A fading Broadway entertainer takes a job as a domestic to get background for a part in a new musical.





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Complete credited cast:
Grace Hayden
Freddy Hayden (as Lind Hayes)
Don Lee & Louise
Marvin Jensen ...
Marvin Jensen
The Ritz Quartette ...
The Ritz Quartette


While his roommates want to study, college student Freddy Hayden instead wants to practice to become a singing star on the radio. His roommates believe Freddy's is a foolhardy dream, until Freddy starts to tell them about his family background. He comes from a show business family. His mother, Grace Hayden, was a featured actress/singer in the Continental Follies of 1933. She, who would rather Freddy focus on his studies, currently is working as a maid on Long Island. Freddy thinks he's got his big break when, using an old contact of his mother's, gets a part in a benefit show on Long Island. That show becomes an illuminating experience for the snooty Mrs. Skinner, one of the benefit's organizers who thinks herself above "the common folk". Written by Huggo

Plot Summary | Add Synopsis


Comedy | Musical | Short





Release Date:

23 May 1936 (USA)  »

Also Known As:

Broadway Brevities (1935-1936 season) #25: Maid for a Day  »

Company Credits

Production Co:

Show detailed on  »

Technical Specs


Sound Mix:

Aspect Ratio:

1.37 : 1
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Did You Know?


Vitaphone production reels #1973-1974 See more »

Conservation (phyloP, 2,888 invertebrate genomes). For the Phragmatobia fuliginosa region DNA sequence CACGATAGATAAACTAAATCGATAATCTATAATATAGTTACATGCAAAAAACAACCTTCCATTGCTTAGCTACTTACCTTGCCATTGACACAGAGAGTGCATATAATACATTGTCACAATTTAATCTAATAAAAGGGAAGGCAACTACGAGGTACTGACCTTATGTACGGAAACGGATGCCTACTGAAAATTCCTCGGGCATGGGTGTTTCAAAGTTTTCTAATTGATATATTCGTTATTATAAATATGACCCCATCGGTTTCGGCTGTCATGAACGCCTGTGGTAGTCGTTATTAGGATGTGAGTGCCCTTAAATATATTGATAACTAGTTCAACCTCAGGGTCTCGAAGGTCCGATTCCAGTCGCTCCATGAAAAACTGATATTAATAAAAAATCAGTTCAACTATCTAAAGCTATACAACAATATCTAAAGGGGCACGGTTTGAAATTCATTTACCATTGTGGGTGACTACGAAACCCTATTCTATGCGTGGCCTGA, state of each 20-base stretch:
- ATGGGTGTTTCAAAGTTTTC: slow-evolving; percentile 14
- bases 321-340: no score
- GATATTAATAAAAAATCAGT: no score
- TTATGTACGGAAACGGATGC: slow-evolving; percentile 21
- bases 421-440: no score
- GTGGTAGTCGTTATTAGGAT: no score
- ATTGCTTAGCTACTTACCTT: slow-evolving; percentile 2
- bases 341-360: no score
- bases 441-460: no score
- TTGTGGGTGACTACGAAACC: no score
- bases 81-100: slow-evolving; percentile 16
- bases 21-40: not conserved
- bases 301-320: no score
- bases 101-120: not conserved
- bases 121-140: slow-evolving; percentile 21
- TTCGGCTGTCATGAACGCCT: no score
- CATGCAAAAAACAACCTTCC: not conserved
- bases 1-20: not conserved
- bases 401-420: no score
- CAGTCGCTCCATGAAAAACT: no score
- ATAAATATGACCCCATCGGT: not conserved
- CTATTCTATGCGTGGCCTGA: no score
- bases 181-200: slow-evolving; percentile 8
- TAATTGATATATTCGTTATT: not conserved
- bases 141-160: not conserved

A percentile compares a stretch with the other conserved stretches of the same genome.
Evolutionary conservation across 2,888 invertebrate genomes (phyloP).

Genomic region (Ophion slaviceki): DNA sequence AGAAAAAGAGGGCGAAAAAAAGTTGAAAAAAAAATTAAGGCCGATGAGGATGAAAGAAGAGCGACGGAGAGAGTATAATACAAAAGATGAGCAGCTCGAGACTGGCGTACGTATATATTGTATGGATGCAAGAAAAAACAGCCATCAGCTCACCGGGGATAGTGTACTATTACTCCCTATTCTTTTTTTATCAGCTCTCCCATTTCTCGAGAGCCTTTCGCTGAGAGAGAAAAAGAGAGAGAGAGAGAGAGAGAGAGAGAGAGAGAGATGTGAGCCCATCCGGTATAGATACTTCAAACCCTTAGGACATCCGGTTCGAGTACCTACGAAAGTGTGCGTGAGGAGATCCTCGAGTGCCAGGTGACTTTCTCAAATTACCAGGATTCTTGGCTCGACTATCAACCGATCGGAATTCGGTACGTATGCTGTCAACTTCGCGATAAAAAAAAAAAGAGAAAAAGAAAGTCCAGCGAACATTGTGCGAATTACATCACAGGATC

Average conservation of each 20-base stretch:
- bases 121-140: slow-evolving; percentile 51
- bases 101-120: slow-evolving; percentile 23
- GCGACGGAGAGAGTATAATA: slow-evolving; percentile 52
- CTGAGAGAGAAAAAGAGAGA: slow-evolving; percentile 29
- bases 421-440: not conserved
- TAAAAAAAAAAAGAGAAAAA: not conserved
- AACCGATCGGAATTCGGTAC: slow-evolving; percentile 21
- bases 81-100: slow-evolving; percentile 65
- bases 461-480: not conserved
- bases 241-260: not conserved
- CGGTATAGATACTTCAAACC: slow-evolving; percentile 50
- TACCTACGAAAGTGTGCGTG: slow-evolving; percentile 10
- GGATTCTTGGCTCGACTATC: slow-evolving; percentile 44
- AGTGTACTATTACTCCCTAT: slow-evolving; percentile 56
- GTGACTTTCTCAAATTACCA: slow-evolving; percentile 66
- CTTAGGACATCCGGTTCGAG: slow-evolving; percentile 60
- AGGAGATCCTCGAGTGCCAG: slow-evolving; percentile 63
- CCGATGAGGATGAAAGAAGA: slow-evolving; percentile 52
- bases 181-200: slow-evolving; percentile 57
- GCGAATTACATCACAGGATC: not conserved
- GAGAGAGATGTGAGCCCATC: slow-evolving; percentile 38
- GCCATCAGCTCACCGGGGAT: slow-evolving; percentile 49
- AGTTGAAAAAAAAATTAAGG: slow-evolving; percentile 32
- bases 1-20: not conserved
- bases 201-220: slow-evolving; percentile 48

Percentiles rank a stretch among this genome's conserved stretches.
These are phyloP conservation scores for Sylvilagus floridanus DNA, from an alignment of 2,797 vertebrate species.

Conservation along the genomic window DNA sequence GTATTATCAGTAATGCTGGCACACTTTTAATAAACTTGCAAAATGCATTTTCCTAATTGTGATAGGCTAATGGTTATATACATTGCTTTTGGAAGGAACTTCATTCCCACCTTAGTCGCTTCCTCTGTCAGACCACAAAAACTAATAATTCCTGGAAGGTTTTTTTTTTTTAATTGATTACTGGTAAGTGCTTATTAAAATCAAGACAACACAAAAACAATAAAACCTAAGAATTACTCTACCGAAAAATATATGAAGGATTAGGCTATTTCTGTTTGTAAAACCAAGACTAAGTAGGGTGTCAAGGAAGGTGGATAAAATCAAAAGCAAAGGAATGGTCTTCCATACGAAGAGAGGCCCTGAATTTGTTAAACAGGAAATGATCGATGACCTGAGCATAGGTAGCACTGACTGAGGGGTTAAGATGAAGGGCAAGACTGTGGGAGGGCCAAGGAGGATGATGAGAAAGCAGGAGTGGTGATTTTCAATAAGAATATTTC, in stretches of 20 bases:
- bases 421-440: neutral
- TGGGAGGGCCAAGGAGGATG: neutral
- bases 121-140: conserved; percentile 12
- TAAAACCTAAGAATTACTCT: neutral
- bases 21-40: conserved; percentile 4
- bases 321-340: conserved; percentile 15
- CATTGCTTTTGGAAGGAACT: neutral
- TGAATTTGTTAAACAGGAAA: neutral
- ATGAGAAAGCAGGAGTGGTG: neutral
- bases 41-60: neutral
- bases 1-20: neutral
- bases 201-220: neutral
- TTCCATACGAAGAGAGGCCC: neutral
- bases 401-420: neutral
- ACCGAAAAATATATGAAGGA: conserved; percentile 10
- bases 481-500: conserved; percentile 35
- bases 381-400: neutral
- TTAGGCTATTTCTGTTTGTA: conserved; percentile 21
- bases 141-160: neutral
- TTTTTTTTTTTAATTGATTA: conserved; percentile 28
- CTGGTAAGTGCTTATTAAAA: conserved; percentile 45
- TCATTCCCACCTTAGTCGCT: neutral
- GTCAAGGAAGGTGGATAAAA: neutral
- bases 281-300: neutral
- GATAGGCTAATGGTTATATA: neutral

You're the Cure for What Ails Me
Music by Harold Arlen
Played when the women are selling programs at the theater
See more »

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User Reviews

Neat little vest-pocket musical
30 December 2006 | by (United States) – See all my reviews

Starring real-life mother and son Grace and Peter Lind Hayes as mother and son on screen, "Maid for a Day" is a neat little 20-minute musical short that falls back on some clichés (notably the one about the middle-aged entertainer desperate to see her son go to college and Make Something of Himself, while he wants to pursue the same sort of theatrical career she did) but also has some surprisingly lavish dance numbers (notably the spectacular tango performed by dance team Don Lee and Louise) and some nice little satirical barbs aimed at the ultra-rich residents of a beach community who don't want to have to mingle with their, ugh, servants at the beach. (Sounds an awful lot like some of the recent controversies between Hollywood stars and coastal activists over access to Malibu!) This is a charmer, though your plot synopsis gives away the big twist at the end and I wondered why Grace Hayes' big song early on is introduced by a blackface chorus but she herself is given only a very light makeup job (my guess is to make sure the audience still was able to recognize Grace Hayes, which they might not have had she done full blackface).

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